Hillary Clinton's defenders have argued that her exclusive use of a private email system while serving as Secretary of State was in no way intended to protect her correspondence from FOIA (Freedom of Information Act) requests—and indeed, couldn't.
In July, for example, journalist Kurt Eichenwald wrote in Newsweek that "Using a private account would not, in any way, shield Clinton's correspondence from congressional or FOIA requests," because anything a State Department "official writes as part of the job—whether by email, telegraph or handwritten on personal stationery—is subject to a FOIA request."
Tell that to the federal judge overseeing a court case about Clinton's emails.
District Judge Reggie Walton ruled yesterday that he could not force Clinton to search for and hand over copies of the roughly 31,000 messages on her personal email server that she did not turn over to the State Department for review and record-keeping, because they were not under the State Department's authority, The Hill reports:
The fact that Clinton used only her personal property in setting up the private email system — and not any devices issued by the State Department — means the issue is beyond the scope of the Freedom of Information Act (FOIA), Walton said.
"I just don't see what my authority under FOIA would be," he said during a hearing in the U.S. District Court for the District of Columbia.
"It seems to me, having not used State Department devices … it would be difficult … for me to conclude… that the information contained on her private server … is information that the State Department possessed."
Clinton's defenders might protest that the messages that weren't turned over were personal in nature. After all, in August, Clinton signed a document certifying that she had turned over all work-related emails. Shouldn't we trust her?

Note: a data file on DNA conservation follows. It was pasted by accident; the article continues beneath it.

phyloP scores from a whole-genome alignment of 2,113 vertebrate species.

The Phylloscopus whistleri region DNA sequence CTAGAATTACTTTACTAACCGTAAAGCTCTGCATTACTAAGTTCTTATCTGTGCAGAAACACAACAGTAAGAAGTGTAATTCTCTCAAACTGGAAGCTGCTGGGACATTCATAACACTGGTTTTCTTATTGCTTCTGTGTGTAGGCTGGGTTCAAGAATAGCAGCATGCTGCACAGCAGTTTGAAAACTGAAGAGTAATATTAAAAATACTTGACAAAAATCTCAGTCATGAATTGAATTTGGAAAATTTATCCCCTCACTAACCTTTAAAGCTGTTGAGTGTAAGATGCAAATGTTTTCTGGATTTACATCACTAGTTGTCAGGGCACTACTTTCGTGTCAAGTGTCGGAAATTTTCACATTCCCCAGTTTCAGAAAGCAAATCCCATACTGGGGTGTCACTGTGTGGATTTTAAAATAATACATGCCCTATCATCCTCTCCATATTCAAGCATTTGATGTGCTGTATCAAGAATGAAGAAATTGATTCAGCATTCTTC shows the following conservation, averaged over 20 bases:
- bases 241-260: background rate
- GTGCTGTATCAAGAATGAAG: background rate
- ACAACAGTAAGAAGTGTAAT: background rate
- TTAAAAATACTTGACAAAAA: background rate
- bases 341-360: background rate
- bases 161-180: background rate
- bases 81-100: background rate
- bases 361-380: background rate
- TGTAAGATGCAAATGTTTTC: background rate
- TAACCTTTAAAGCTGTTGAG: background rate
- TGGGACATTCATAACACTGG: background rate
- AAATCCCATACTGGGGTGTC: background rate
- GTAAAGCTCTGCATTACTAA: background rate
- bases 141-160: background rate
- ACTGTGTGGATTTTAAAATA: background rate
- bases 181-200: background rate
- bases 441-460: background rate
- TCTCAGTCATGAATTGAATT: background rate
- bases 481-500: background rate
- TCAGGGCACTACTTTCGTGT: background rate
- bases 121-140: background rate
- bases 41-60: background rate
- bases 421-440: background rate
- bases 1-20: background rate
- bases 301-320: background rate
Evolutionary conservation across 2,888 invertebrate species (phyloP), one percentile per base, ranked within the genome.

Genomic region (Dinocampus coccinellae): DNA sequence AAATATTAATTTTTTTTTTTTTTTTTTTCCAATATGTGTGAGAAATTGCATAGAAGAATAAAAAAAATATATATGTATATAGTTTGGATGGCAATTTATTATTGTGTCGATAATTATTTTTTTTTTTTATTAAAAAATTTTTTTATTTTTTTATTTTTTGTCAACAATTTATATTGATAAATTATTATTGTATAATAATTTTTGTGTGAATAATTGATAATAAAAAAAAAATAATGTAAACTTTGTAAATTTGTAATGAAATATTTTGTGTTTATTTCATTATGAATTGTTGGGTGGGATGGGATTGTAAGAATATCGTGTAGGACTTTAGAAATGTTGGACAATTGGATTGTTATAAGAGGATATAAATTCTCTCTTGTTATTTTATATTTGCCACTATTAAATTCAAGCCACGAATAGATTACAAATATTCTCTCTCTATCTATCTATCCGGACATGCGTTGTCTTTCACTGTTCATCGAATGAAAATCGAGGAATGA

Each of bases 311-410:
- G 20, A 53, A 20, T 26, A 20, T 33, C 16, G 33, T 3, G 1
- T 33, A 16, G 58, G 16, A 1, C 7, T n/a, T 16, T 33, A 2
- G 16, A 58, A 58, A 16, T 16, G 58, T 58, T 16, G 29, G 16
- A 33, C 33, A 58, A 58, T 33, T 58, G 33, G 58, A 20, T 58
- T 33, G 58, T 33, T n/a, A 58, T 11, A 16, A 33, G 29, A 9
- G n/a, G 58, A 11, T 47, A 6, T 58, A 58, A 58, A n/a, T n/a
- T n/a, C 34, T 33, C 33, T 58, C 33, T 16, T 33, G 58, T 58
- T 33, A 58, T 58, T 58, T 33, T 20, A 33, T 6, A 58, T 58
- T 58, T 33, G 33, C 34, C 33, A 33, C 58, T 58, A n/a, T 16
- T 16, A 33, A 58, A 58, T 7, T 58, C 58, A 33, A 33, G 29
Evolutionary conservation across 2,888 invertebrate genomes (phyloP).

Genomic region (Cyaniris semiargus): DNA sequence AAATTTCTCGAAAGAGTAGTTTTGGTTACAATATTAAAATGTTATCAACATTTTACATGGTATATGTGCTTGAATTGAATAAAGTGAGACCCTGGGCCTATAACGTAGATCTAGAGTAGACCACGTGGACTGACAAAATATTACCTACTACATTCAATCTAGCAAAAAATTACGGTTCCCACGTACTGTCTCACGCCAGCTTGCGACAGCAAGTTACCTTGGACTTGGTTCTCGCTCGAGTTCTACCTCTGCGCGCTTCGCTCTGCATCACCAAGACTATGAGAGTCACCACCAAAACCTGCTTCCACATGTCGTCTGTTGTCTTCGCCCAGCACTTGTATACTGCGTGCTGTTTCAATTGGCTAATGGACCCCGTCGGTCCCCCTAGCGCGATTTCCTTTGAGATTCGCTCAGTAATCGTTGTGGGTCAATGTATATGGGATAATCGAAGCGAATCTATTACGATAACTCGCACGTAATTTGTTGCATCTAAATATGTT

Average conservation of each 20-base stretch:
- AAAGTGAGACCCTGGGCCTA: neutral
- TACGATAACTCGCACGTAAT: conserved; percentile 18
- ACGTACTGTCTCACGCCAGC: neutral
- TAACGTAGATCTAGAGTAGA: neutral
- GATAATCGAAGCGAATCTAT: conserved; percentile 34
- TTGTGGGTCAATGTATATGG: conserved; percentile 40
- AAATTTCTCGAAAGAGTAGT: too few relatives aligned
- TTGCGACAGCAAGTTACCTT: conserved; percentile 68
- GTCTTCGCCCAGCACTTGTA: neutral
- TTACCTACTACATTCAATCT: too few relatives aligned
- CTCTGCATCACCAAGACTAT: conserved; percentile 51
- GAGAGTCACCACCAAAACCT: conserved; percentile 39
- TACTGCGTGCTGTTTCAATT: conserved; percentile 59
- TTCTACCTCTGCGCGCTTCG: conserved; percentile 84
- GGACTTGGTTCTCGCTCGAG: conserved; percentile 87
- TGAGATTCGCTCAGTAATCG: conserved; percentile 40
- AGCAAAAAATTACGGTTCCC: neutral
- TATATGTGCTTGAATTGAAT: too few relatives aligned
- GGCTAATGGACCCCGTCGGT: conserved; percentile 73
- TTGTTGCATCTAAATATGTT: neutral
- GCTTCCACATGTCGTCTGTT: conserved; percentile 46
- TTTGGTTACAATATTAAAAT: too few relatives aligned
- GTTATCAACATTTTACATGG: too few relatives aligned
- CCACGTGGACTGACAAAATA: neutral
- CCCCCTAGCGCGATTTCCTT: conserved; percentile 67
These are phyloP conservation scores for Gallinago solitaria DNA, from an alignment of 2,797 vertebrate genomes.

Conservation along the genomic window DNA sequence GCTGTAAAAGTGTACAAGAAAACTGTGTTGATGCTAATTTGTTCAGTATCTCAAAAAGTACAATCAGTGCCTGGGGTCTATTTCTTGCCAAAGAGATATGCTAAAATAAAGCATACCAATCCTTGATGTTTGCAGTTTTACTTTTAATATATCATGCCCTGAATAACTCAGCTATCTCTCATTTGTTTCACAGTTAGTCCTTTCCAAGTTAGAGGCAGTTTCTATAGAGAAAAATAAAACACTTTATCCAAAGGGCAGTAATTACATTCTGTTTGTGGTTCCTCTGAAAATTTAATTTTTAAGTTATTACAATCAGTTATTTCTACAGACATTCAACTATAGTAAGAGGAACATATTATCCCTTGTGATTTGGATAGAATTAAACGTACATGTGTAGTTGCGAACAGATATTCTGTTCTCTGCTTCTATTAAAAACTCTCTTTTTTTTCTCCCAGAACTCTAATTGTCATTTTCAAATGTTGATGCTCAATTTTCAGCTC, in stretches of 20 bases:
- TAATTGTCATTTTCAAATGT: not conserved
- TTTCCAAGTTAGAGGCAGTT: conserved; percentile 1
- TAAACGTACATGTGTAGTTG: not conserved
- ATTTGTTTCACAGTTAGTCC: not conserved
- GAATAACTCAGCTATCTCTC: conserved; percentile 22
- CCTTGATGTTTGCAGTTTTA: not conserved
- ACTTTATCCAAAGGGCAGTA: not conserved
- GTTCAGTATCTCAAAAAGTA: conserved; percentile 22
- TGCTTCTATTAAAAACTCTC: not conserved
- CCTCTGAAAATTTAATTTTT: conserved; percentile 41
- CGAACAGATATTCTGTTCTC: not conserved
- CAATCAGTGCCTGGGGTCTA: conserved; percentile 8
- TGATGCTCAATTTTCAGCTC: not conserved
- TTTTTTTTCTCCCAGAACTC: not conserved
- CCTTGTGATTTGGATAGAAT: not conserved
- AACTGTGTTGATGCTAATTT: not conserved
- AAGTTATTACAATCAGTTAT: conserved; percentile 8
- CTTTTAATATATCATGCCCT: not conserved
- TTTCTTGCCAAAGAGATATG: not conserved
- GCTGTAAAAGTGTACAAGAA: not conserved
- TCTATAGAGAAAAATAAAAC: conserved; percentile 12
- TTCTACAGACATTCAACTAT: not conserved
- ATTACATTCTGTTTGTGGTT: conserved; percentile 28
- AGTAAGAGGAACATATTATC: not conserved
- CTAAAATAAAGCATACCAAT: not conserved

Probably not, given that the State Department confirmed last month that multiple work-related emails had been found that had not been turned over, despite Clinton's shockingly-not-entirely-true certification to the contrary.
Indeed, Clinton has repeatedly delivered excuses that quickly proved dubious, misleading, or totally false as the email story has developed, enough so that at this point, there's no reason to assume that she's telling the truth about this matter.
Anyway, this isn't the first time that Clinton's unusual private email setup has made her communications unavailable to FOIA requests. Back in 2013, a Gawker reporter asked the State Department for all of Clinton's correspondence with Sidney Blumenthal, a close Clinton-family confidante, but State responded there were no such records.
We now know that Clinton corresponded extensively with Blumenthal, a shady loyalist who was blocked from an official job with Clinton at State by the Obama administration. But the State Department couldn't provide any documents responsive to Gawker's original request because State didn't have any of Clinton's email. It was all in her private possession.
Whatever the intention behind Clinton's private email setup, the remarkably convenient practical effect is clear: She's been protected from scrutiny and investigation, and with the ruling yesterday, it now appears that she's managed to shield herself from at least some legally mandated transparency too.